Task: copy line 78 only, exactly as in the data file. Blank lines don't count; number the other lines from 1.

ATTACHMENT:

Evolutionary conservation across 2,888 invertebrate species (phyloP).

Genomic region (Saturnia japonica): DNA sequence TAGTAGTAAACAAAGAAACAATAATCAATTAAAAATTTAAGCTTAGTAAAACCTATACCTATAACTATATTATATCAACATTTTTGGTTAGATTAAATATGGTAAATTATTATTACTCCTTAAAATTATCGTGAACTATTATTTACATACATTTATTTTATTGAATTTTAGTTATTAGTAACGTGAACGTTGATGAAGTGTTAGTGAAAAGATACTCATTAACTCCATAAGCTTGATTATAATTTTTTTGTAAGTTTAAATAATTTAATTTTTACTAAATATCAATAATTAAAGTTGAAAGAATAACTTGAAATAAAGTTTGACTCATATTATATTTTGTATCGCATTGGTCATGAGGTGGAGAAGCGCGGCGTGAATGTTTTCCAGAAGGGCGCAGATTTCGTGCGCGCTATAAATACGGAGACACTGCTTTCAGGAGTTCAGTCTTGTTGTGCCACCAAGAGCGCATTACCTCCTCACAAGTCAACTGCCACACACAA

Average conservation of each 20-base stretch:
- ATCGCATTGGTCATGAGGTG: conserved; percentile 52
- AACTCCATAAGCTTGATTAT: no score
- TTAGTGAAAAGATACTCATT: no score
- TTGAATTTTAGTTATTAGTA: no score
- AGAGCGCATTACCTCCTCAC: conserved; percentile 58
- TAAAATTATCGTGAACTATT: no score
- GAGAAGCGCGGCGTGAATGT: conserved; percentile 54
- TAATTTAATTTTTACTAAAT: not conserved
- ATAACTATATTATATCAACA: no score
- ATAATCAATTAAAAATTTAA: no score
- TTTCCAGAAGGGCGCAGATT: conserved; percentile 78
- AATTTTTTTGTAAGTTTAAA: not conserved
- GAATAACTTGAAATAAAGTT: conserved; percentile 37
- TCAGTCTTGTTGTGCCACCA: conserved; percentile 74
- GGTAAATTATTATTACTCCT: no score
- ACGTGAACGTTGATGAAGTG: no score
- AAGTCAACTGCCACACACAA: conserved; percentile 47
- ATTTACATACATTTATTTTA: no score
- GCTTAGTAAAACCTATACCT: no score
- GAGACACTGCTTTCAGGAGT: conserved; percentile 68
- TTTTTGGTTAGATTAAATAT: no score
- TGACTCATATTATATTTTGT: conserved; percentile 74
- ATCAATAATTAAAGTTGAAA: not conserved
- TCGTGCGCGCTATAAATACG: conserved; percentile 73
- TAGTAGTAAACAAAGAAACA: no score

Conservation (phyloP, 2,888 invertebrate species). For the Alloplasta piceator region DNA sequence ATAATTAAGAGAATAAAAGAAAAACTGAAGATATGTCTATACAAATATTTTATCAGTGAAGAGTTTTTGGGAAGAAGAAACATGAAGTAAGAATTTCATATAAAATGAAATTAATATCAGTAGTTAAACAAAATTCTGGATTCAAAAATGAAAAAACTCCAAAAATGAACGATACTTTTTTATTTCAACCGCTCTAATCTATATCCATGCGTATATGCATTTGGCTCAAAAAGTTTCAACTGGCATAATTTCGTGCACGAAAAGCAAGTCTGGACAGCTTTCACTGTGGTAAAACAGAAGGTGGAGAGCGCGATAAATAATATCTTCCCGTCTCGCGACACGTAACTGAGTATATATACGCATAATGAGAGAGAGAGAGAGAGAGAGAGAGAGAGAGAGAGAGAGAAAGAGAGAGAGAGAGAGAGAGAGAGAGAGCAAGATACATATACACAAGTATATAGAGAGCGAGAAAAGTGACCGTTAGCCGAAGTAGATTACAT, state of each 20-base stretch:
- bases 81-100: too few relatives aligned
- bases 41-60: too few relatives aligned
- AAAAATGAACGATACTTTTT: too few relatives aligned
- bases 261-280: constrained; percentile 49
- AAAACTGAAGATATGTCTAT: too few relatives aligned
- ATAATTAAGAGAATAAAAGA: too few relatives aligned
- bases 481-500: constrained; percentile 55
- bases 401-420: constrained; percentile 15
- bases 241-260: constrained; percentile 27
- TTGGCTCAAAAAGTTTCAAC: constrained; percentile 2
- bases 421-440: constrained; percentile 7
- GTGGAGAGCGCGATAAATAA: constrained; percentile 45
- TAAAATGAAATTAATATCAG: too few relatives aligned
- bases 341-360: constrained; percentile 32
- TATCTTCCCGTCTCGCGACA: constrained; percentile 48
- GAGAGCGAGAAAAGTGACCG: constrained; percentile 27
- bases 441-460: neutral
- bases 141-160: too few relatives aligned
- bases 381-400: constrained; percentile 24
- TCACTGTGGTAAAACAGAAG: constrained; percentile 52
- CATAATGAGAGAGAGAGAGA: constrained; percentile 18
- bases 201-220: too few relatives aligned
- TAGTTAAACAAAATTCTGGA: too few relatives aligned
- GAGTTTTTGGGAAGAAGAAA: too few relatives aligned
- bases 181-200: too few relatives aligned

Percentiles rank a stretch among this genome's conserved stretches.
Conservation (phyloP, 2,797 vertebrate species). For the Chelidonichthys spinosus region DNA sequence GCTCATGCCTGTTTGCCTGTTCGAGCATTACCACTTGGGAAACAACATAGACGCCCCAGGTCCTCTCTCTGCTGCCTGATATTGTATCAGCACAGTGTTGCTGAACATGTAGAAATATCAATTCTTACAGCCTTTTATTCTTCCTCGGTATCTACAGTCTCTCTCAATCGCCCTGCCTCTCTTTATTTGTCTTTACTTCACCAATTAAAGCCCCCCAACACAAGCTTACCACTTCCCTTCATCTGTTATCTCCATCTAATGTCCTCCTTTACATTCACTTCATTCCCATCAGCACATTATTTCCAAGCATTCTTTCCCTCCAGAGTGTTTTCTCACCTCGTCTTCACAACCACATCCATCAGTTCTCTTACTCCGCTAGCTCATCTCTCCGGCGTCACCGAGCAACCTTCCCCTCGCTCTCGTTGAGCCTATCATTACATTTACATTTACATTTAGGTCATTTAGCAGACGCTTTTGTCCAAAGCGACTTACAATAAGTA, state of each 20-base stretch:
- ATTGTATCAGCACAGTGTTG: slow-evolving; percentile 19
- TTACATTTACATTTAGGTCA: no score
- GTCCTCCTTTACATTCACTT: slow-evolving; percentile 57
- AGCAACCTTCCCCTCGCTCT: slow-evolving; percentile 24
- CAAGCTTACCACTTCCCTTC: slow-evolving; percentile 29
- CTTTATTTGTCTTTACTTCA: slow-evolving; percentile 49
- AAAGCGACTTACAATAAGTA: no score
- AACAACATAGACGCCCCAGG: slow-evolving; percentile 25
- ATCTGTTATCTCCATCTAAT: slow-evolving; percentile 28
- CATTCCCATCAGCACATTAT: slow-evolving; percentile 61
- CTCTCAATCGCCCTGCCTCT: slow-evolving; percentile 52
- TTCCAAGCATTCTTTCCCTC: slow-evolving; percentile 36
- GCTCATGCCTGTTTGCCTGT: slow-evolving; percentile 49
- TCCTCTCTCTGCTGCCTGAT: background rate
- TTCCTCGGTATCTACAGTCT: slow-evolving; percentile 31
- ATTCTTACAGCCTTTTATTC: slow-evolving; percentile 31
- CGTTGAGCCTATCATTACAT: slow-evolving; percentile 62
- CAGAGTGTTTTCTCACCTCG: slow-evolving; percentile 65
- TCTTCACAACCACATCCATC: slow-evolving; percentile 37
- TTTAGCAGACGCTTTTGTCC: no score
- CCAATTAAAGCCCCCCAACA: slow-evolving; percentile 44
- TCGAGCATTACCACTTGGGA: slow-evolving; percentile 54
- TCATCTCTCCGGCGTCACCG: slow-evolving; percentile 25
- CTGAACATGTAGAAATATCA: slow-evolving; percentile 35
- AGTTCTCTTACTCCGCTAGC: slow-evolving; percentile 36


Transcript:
- TCGAGCATTACCACTTGGGA: slow-evolving; percentile 54